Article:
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Mandatory fire test procedures Code and improvements to life boat release hooks set to be adopted by IMO Maritime Safety meeting

Preview: Maritime Safety Committee (MSC), 88th session: 24 November - 3 December 2010

Briefing: Briefing 54/2010, November 22, 2010

Amendments to the International Convention for the Safety of Life at Sea (SOLAS) to
make mandatory the International Code for the Application of Fire Test Procedures (2010 FTP Code)  and to  improve lifeboat release hooks  are set to be adopted when IMO's Maritime Safety Committee (MSC) meets at the Organization's London Headquarters for its 88th session from 24 November to 3 December 2010. 
 
The busy agenda also includes discussion on piracy and armed robbery against ships off the coast of Somalia and in the Gulf of Aden and the implementation of the Long-Range Identification and Tracking of ships (LRIT) system.
 
2010 FTP Code to be adopted
The draft 2010 FTP Code, along with relevant SOLAS amendments to make it mandatory, will be considered for adoption.
 
The 2010 FTP Code provides the international requirements for laboratory testing, type-approval and fire test procedures for products referenced under SOLAS chapter II-2. It comprehensively revises and updates the current Code, adopted by the MSC in 1996.
 
The 2010 FTP Code includes the following tests: non-combustibility; smoke and toxicity; test for “A”, “B” and “F” class divisions; test for fire door control systems; test for surface flammability (surface materials and primary deck coverings); test for vertically supported textiles and films; test for upholstered furniture; test for bedding components; test for fire-restricting materials for high-speed craft; and test for fire-resisting divisions of high-speed craft.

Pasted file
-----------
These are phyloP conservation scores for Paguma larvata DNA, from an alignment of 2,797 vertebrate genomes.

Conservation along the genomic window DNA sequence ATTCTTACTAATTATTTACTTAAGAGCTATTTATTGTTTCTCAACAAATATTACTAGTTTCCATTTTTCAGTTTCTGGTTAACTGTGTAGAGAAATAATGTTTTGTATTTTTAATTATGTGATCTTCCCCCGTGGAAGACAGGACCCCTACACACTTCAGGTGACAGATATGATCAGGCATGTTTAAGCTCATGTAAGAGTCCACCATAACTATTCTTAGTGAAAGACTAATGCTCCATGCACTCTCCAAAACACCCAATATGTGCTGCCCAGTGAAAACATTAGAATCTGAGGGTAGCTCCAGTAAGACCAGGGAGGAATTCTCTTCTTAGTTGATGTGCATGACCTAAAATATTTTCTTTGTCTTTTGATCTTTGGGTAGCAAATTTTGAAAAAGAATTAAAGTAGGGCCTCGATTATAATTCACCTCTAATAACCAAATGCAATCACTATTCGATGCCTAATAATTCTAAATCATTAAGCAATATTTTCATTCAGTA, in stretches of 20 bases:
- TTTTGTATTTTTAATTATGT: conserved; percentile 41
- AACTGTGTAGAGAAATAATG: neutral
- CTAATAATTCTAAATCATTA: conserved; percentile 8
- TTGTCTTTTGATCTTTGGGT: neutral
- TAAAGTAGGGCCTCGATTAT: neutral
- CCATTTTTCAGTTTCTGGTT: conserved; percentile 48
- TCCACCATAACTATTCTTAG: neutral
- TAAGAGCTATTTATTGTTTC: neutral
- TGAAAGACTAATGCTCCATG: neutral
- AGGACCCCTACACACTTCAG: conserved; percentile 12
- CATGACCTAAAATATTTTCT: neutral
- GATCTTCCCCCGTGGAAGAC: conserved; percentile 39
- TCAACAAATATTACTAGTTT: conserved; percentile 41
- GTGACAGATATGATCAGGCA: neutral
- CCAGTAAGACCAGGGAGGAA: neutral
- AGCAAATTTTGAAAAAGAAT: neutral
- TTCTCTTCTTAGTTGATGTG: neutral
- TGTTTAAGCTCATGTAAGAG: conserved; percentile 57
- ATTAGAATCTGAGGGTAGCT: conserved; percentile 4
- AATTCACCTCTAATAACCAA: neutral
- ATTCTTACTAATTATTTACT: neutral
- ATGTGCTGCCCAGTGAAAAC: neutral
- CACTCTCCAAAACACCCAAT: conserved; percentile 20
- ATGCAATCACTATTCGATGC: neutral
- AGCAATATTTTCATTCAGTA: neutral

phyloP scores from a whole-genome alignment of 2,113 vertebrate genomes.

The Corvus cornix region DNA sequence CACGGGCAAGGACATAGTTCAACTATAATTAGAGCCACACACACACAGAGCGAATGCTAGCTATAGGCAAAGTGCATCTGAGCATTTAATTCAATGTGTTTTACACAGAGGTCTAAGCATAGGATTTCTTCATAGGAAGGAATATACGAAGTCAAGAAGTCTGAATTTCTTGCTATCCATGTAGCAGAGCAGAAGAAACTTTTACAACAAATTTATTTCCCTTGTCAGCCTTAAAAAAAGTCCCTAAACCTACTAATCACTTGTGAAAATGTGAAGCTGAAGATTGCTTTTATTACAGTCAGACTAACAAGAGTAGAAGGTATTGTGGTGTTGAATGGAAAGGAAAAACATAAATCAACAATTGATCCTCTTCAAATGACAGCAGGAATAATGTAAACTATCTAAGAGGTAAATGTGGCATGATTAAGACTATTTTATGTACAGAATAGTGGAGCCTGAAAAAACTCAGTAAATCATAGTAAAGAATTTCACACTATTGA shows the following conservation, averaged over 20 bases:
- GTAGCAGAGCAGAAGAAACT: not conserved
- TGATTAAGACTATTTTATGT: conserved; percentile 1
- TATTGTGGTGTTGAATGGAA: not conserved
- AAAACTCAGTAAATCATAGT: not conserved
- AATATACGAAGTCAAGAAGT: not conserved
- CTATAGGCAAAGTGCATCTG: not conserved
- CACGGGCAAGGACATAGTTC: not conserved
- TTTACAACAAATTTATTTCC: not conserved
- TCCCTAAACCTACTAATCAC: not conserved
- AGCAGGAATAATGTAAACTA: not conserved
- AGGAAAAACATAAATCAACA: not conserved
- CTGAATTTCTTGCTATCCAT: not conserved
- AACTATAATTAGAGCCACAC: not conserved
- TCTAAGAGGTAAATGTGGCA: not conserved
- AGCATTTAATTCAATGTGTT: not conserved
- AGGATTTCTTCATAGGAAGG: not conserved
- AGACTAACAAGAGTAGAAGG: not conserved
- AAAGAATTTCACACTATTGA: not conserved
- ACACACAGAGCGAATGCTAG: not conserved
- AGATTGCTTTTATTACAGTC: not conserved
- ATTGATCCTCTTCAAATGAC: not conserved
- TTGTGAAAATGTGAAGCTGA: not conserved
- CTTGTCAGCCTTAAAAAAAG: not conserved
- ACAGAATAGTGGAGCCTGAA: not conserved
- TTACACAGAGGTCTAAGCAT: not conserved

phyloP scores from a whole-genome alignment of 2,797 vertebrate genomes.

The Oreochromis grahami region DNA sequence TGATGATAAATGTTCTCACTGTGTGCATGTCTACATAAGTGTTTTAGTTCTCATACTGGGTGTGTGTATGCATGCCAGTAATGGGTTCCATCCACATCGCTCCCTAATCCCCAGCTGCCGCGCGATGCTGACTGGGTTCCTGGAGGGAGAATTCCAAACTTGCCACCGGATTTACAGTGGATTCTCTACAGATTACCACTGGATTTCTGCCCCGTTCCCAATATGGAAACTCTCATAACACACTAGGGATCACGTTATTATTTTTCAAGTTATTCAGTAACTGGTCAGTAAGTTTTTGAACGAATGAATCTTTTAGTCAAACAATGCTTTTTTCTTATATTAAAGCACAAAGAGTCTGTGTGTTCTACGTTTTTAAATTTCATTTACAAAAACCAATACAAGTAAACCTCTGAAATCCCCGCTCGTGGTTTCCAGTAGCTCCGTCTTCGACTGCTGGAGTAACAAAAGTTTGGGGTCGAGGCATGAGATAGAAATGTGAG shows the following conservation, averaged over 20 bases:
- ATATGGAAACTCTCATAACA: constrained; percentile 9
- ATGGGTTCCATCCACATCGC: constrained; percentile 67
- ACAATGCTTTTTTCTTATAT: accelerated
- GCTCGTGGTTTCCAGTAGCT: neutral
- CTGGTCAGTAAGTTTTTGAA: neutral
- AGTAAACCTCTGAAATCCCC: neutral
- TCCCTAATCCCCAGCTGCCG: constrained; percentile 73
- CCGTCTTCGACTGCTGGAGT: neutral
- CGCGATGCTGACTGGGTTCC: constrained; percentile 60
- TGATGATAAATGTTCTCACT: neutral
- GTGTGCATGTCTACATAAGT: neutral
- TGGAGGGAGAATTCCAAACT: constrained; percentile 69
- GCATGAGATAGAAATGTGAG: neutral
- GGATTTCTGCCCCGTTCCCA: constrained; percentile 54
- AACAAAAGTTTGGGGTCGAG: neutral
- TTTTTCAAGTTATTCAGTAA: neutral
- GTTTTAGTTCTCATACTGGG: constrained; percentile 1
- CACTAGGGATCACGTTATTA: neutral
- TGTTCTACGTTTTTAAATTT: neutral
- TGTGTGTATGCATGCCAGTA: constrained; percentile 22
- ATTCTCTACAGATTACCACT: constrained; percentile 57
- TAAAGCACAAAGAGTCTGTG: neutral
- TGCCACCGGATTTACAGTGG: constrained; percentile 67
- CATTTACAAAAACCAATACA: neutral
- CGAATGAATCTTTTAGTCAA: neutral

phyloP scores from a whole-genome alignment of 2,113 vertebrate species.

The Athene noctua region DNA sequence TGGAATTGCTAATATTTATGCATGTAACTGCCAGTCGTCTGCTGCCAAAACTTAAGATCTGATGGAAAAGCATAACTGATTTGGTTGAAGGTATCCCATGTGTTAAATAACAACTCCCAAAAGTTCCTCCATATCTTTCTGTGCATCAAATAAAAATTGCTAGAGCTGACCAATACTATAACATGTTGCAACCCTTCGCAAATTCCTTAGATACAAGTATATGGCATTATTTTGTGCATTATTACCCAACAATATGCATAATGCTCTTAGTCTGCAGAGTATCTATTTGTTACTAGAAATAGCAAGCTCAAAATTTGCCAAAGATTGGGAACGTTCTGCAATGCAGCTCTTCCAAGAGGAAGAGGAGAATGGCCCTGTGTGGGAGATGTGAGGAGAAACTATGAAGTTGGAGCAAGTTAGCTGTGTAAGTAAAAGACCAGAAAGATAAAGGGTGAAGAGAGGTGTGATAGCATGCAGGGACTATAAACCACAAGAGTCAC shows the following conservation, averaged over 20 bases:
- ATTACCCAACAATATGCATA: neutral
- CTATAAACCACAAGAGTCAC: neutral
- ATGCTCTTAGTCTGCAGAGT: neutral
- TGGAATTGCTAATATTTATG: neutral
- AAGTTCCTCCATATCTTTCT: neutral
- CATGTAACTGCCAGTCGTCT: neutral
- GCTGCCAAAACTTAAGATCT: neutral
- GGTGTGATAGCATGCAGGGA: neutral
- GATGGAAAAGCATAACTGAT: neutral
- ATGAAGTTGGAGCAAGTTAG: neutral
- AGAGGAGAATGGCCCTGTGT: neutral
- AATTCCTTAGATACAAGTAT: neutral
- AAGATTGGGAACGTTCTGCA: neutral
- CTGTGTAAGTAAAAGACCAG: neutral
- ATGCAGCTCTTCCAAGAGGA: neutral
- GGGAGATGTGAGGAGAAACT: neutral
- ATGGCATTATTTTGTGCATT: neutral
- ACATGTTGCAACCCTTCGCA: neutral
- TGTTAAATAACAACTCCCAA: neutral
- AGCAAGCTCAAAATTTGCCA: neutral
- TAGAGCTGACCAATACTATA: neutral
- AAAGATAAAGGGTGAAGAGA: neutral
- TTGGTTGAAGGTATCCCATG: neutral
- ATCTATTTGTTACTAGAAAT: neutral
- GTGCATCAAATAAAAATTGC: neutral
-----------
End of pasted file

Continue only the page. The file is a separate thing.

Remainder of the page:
It also includes annexes on Products which may be installed without testing and/or approval and Fire protection materials and required approval test methods. 
 
Lifeboat release mechanisms amendments to be adopted
The MSC will consider the adoption of a draft amendment to SOLAS regulation III/1, to require lifeboat on-load release mechanisms not complying with new International Life-Saving Appliances (LSA) Code requirements, to be replaced no later than the next scheduled dry-docking of the ship, following entry into force of the SOLAS amendment. Related amendments to the LSA Code, which require safer design of on-load release mechanisms, will also be considered for adoption.
 
Furthermore, the Committee will consider for approval draft Guidelines for evaluation and replacement of lifeboat release and retrieval systems, referred to in the draft amendment to SOLAS regulation III/1. The guidelines and related proposed SOLAS amendment were finalized by an intersessional working group which met in October 2010. 
 
The proposed SOLAS amendment is intended to ensure new, stricter, safety standards for lifeboat release hooks, aimed at preventing accidents involving lifeboats, and will result in the review and possible replacement of  a large number of release hooks for lifeboats, thereby requiring action from all involved parties, including flag States, manufacturers, shipowners, surveyors.
 
Other amendments for adoption
The MSC will also consider for adoption:
 
• draft amendments to SOLAS regulation V/18 to require annual testing of  automatic identification system (AIS);
• draft amendments to SOLAS regulation V/23 on pilot transfer arrangements, to update and to improve safety aspects for pilot transfer;